# What are the specifications of the dual voltage controller of the Ender 3/CR-10?

Following on from What level of voltage does the Creality Ender-3 run at?

Dave's answer states that both 12 V and 24 V can be used on the controller board. It also goes on to say that the controller board is used in both configurations in two different printers:

• Ender 3 and;
• CR-10

I would like to know how this dual voltage operation works:

• Does it use both voltages at the same time, or either one or the other?
• Are there two different electrical inlets or are they the same?
• Does it auto-detect or are there jumpers used to configure or are the components tolerant to both voltage levels?

Also related:

• What is the board used?
• Is the board a proprietary design or a standard third party board?
• Does anyone have any photos of the board and/or schematics?

## 2 Answers

I own the Ender 3, and it runs on 24V, as this photo of the power supply shows:

From power supply to the board, it uses a 2-wire line connected with a XT60 plug/jack that is common on RC cars:

The board itself is a proprietary design and labeled as "V1.1.2". The Voltage in is the lowest input on the left:

The Cooling fan (blue-yellow wire), the hotend cooling fan, heater cartridge (white shielded), bed heater (left black-red), board cooling fan (middle red-black) run (in this setup) on 24V. The Logic connectors (black-black & White-white) run 5V logic. I could not figure out the voltage of the stepper motors (upper row).

I have not figured out how the power management circut works, but it achieves this:

• Supply voltage $U_S = 12V \lor 24V$
• Logic Voltage $U_L = 5V$
• Sensor Voltage $U_{sens} = U_L$
• Hotend Cooling Fan $U_{cool} = U_S$
• Hotend Heating Cartridge $U_{hot} = U_S$
• Heatbed $U_{bed} = U_S$

The chip's caption can't be read on the photo, but it is labeled as "Δ ATMEL // ATMEGA1284P // AU 1726"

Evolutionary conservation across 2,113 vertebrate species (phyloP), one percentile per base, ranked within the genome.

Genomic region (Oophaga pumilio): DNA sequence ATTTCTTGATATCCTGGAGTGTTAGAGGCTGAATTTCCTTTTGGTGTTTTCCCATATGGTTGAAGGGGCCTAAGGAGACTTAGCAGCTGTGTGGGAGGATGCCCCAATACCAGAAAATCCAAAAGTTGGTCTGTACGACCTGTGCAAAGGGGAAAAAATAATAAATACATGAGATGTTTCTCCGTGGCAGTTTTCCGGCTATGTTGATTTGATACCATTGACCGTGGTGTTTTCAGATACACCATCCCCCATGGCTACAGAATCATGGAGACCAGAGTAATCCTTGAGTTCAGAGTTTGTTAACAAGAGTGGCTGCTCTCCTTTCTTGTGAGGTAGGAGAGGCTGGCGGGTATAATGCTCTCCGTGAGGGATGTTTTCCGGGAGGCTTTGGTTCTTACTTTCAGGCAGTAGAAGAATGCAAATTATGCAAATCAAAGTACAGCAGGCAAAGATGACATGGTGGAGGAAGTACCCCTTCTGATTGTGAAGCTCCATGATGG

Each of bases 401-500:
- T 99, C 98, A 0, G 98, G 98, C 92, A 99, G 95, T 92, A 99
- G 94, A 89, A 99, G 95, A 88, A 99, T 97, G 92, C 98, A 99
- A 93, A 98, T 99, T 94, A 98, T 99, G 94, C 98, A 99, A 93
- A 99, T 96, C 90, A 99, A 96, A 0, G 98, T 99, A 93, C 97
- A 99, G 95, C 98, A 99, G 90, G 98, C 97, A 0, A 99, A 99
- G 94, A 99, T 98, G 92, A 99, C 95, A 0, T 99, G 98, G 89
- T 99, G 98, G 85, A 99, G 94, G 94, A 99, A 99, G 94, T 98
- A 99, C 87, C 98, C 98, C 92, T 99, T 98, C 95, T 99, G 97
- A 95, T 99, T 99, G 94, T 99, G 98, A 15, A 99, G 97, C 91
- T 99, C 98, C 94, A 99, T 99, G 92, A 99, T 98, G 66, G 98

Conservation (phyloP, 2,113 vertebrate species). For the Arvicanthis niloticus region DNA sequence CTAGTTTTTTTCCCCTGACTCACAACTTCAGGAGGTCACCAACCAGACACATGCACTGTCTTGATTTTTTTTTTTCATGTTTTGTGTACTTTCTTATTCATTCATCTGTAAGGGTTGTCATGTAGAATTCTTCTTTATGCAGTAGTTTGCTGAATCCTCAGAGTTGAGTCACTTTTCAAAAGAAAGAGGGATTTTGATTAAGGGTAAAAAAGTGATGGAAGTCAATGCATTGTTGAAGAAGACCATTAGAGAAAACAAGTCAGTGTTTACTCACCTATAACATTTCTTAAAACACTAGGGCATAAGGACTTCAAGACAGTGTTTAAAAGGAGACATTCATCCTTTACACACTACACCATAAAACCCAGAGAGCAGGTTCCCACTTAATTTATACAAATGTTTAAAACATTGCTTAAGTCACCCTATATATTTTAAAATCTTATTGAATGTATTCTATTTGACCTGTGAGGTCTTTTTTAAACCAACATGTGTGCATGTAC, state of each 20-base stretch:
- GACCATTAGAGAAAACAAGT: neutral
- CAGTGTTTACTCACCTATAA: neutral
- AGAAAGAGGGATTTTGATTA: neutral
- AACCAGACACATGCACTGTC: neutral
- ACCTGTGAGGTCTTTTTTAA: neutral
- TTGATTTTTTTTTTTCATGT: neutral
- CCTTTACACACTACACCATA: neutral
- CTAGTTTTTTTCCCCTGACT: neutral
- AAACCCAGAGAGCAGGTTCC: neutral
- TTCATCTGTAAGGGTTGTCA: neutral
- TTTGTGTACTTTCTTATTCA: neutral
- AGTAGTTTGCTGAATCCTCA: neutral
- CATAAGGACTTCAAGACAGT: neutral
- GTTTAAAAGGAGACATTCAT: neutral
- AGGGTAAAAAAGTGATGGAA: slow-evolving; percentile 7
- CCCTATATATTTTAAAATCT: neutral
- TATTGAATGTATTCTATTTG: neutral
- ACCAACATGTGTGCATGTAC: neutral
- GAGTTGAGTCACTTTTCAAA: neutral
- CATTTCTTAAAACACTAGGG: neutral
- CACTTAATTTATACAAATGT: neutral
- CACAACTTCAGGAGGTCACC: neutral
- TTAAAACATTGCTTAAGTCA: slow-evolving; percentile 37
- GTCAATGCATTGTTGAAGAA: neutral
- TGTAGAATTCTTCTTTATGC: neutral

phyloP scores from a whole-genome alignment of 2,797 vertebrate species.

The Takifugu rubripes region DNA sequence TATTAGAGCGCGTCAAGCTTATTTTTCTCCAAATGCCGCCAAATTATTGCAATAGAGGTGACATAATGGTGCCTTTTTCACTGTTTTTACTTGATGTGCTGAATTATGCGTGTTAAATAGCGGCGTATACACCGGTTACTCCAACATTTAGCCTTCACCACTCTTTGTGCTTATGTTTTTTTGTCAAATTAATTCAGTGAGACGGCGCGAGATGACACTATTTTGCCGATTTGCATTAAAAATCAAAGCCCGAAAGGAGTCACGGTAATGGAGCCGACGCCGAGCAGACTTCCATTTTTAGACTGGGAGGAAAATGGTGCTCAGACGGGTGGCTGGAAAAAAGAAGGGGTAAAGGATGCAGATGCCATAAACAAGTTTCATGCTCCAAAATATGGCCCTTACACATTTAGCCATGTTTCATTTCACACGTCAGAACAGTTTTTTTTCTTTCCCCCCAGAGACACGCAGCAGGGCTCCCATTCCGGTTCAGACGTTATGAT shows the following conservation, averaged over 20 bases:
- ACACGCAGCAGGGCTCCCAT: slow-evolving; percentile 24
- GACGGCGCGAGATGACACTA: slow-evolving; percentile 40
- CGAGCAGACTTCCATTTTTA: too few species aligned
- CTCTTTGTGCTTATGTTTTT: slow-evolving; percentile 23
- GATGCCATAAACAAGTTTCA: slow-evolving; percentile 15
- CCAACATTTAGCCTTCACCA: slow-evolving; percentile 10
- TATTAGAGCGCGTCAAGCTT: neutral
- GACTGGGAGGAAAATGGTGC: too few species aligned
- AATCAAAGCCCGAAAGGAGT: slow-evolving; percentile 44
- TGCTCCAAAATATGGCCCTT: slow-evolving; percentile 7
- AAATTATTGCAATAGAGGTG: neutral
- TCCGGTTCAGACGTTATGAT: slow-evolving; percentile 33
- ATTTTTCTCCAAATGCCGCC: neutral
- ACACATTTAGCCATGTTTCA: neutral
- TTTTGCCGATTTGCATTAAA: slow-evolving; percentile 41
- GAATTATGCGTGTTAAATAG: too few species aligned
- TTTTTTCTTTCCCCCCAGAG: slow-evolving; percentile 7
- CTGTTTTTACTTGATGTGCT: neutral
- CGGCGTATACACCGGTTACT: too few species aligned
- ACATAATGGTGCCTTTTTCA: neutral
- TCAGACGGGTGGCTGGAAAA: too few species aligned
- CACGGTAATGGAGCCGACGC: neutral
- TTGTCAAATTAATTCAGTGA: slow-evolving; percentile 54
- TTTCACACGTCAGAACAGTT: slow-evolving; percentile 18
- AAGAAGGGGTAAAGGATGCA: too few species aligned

For the pinout, a german maker did determine, that it the configuration of a Sanguino equipped with an Atmega1284P 16Bit works for compiling firmware and flashing via a bootloader.

This answer addresses the input voltage. If you look up the official replacement board at the official Creality store the board features a single pair of connectors next to it says: 12 V / 24 V. So you can either use 12 V, or 24 V, not both. An internal regulator will most probably reduce the voltage anyways.

Please note that (kindly reminded by user profesor79 through the comments) that the microprocessor on these boards only use 5 V. So any voltage you supply (12 or 24 V), the voltage regulator will always make sure the microprocessor does not get more than 5 V. However, that does not necessarily apply to all peripherals connected to the board! This should be verified if for the peripherals also a voltage regulator is used. One of my own boards, the RUMBA board can be fed by any voltage ranging from 12 V - 35 V, but this also applies to the peripherals like the heater cartridge and the fans! I use the RUMBA with a 24 V power supply, so I need to use 24 V fans heater elements and heat bed.

• the most important thing to say that the regulator will provide 5V to ttl(Arduino) and the full value of input voltage will be applied to peripherals. Having that in mind - changing PSU voltage will require to change fans, heaters, and even steppers. – profesor79 Aug 2 '18 at 8:26
• @professor79 Yes totally true, good addition, I did not bother to add that, I will make that more clear – 0scar Aug 2 '18 at 10:53
• I can confirm this measurement (after first reading the wrong line and getting a wrong factor in) If U_S=24V, then the bed, fans and heater cartridge run on U=24V, the switches have 5V. – Trish Aug 13 '18 at 19:22